Single-headed drum of the Soga people of Uganda. It is open-ended and the head, usually of lizard skin (occasionally of a small mammal such as duiker), is affixed with glue or, less often, nails made of thorns or hard wood. It is played by the hands, usually in ensemble with other drums. In shape it resembles the Ganda ...

Article

Ondende  

Ferdinand J. de Hen

Set of two whistles of the Makere people in the Uele region, Democratic Republic of the Congo. The end-blown, cylindrical (sometimes cylindro-conical) wooden whistles are up to 11 cm long. Other Makere names for sets of two or more whistles are abimbo, bwanze, eli, mapengo, nabimbaye, and nabimbo.

J.S. Laurenty...

Article

Oriwa  

Ferdinand J. de Hen

End-blown gourd horn of the Logo people in the Uele region, Democratic Republic of the Congo. It is played in groups of eight. Alternate names for oriwa are kangamva, akoti, aoalo, aori, asidri, ira, kanga, soma, and agolova.

Article

Outa  

David K. Rycroft

Braced mouth bow of the Herero and Damara (Nama) peoples of southwestern Africa. It is often adapted from a hunting bow (which bears the same name). The stave is held against the player’s slightly parted lips while the string is struck with a thin stick. Mouth-resonated harmonics are used melodically. Among the Damara it is also known as ...

Article

Ferdinand J. de Hen

[ikpwokwo]

Ground bow of the Pygmies who live with the Andekelao people in the Watsa-Gombari region, Democratic Republic of the Congo. One end of the bow is stuck in the ground. A string is fastened to the upper end of the bow and attached at the other end to a small stick under a piece of bark that covers a resonating pit dug in the ground. The string is plucked with the fingers. The instrument is not played by the Andekalao themselves, and surrounding peoples do not know of it....

Article

Piki  

Ferdinand J. de Hen

[piki piki]

Whistle of the Mbuti people and of the Pygmies living with the Balese people of the Democratic Republic of the Congo. The conical wooden body is about 17 cm long. Reportedly, the piki piki of the Balese is always decorated with metallic binding.

J.S. Laurenty: Systématique des aérophones de l’Afrique centrale...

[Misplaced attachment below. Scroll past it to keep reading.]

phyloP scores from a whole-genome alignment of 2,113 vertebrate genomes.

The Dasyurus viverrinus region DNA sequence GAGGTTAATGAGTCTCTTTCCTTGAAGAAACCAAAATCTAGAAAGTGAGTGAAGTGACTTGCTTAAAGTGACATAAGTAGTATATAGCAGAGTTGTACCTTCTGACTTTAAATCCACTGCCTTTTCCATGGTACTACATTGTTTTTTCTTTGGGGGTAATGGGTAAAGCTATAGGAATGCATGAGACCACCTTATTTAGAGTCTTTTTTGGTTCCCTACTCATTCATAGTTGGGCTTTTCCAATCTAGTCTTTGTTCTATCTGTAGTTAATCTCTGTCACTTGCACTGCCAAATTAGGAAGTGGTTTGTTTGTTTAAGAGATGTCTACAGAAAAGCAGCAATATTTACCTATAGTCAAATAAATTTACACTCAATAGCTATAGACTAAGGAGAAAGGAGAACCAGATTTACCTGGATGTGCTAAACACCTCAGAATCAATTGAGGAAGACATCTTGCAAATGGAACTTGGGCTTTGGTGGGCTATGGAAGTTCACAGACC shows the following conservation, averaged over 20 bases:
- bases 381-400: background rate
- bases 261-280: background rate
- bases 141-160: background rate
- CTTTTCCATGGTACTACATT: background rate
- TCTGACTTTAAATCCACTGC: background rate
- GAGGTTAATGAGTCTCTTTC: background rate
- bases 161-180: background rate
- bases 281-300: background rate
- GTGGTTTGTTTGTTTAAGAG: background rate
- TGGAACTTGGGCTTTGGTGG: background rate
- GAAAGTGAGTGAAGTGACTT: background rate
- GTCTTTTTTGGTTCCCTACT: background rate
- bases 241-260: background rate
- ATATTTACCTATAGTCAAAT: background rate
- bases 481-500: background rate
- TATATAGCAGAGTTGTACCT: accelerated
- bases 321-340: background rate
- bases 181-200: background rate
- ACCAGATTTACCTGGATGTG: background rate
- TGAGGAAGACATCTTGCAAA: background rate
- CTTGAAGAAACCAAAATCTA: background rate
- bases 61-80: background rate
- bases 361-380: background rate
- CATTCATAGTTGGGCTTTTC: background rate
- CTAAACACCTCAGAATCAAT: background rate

Article

Gerhard Kubik

A term coined by George Montandon (1919) and adopted by André Schaeffner (1936) to refer to the Central African instrument also known as a bow lute (Hornbostel and Sachs, 1914; Wegner, 1984) of which there are two types. A pluriarc consists of a hollowed wooden resonator with strings running either parallel or slightly inclined to the soundboard. In contrast to harps and lutes, however, pluriarcs are not held by one string-bearer, but each string has its own flexible carrier. For this purpose, in the first type of pluriarc short arcs are inserted into a series of holes bored into the top wall of the resonator or, in the second type, they are attached to the back of the resonator and/or partly inserted. These differences affect the method of tuning.

The term ‘pluriarc’ for this class of instruments has been contested, as has the term ‘bow lute’, mainly due to the fact that both terms suggest an evolutionary sequence from musical bows consisting of ‘one arc’ to an instrument of ‘several arcs’. Jean Sebastien Laurenty was also reluctant but opted for the term ‘pluriarc’ (...

Article

Ponge  

Ferdinand J. de Hen

[pongi, bompate, bonyo]

Side-blown ivory horn of the Democratic Republic of the Congo. The ponge, used for signalling and in hunting by the Mbole people, is reported as 15 to 50 cm long with an oval or lozenge-shaped embouchure. The related term pongi, also used by the Mbole and by the Bia, is said to have come from the Lia. Similar horns are called ...

Article

Ferdinand J. de Hen